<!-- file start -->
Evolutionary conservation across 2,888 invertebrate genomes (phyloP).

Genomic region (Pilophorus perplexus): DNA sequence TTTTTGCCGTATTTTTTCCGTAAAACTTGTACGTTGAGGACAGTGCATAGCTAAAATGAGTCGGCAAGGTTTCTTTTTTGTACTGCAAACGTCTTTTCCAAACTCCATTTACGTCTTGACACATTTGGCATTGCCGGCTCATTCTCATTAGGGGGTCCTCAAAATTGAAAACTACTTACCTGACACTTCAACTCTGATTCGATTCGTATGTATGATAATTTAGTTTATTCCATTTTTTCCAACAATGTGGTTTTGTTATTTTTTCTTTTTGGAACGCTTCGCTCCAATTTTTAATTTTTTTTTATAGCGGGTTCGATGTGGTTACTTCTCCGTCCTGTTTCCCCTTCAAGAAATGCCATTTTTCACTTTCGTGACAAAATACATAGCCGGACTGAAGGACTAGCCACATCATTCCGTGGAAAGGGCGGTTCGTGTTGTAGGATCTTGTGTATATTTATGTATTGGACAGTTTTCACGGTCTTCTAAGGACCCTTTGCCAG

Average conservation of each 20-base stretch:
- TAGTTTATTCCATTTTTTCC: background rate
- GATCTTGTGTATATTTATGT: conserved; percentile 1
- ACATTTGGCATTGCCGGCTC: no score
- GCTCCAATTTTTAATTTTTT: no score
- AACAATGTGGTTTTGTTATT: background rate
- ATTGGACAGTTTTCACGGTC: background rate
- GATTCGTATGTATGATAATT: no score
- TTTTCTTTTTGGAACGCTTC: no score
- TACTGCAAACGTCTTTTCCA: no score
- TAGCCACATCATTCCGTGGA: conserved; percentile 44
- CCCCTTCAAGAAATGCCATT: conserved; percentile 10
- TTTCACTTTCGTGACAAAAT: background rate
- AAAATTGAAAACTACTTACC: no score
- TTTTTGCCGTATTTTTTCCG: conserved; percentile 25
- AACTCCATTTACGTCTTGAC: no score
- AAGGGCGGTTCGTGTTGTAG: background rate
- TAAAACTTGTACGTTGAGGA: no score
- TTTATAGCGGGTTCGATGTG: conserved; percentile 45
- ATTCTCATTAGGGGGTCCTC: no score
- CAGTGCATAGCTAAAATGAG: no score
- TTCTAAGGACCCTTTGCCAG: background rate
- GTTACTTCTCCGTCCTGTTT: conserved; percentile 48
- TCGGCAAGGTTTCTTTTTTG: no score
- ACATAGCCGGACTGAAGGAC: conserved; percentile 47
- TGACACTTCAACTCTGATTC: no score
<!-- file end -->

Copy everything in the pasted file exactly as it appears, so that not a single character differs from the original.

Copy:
Evolutionary conservation across 2,888 invertebrate genomes (phyloP).

Genomic region (Pilophorus perplexus): DNA sequence TTTTTGCCGTATTTTTTCCGTAAAACTTGTACGTTGAGGACAGTGCATAGCTAAAATGAGTCGGCAAGGTTTCTTTTTTGTACTGCAAACGTCTTTTCCAAACTCCATTTACGTCTTGACACATTTGGCATTGCCGGCTCATTCTCATTAGGGGGTCCTCAAAATTGAAAACTACTTACCTGACACTTCAACTCTGATTCGATTCGTATGTATGATAATTTAGTTTATTCCATTTTTTCCAACAATGTGGTTTTGTTATTTTTTCTTTTTGGAACGCTTCGCTCCAATTTTTAATTTTTTTTTATAGCGGGTTCGATGTGGTTACTTCTCCGTCCTGTTTCCCCTTCAAGAAATGCCATTTTTCACTTTCGTGACAAAATACATAGCCGGACTGAAGGACTAGCCACATCATTCCGTGGAAAGGGCGGTTCGTGTTGTAGGATCTTGTGTATATTTATGTATTGGACAGTTTTCACGGTCTTCTAAGGACCCTTTGCCAG

Average conservation of each 20-base stretch:
- TAGTTTATTCCATTTTTTCC: background rate
- GATCTTGTGTATATTTATGT: conserved; percentile 1
- ACATTTGGCATTGCCGGCTC: no score
- GCTCCAATTTTTAATTTTTT: no score
- AACAATGTGGTTTTGTTATT: background rate
- ATTGGACAGTTTTCACGGTC: background rate
- GATTCGTATGTATGATAATT: no score
- TTTTCTTTTTGGAACGCTTC: no score
- TACTGCAAACGTCTTTTCCA: no score
- TAGCCACATCATTCCGTGGA: conserved; percentile 44
- CCCCTTCAAGAAATGCCATT: conserved; percentile 10
- TTTCACTTTCGTGACAAAAT: background rate
- AAAATTGAAAACTACTTACC: no score
- TTTTTGCCGTATTTTTTCCG: conserved; percentile 25
- AACTCCATTTACGTCTTGAC: no score
- AAGGGCGGTTCGTGTTGTAG: background rate
- TAAAACTTGTACGTTGAGGA: no score
- TTTATAGCGGGTTCGATGTG: conserved; percentile 45
- ATTCTCATTAGGGGGTCCTC: no score
- CAGTGCATAGCTAAAATGAG: no score
- TTCTAAGGACCCTTTGCCAG: background rate
- GTTACTTCTCCGTCCTGTTT: conserved; percentile 48
- TCGGCAAGGTTTCTTTTTTG: no score
- ACATAGCCGGACTGAAGGAC: conserved; percentile 47
- TGACACTTCAACTCTGATTC: no score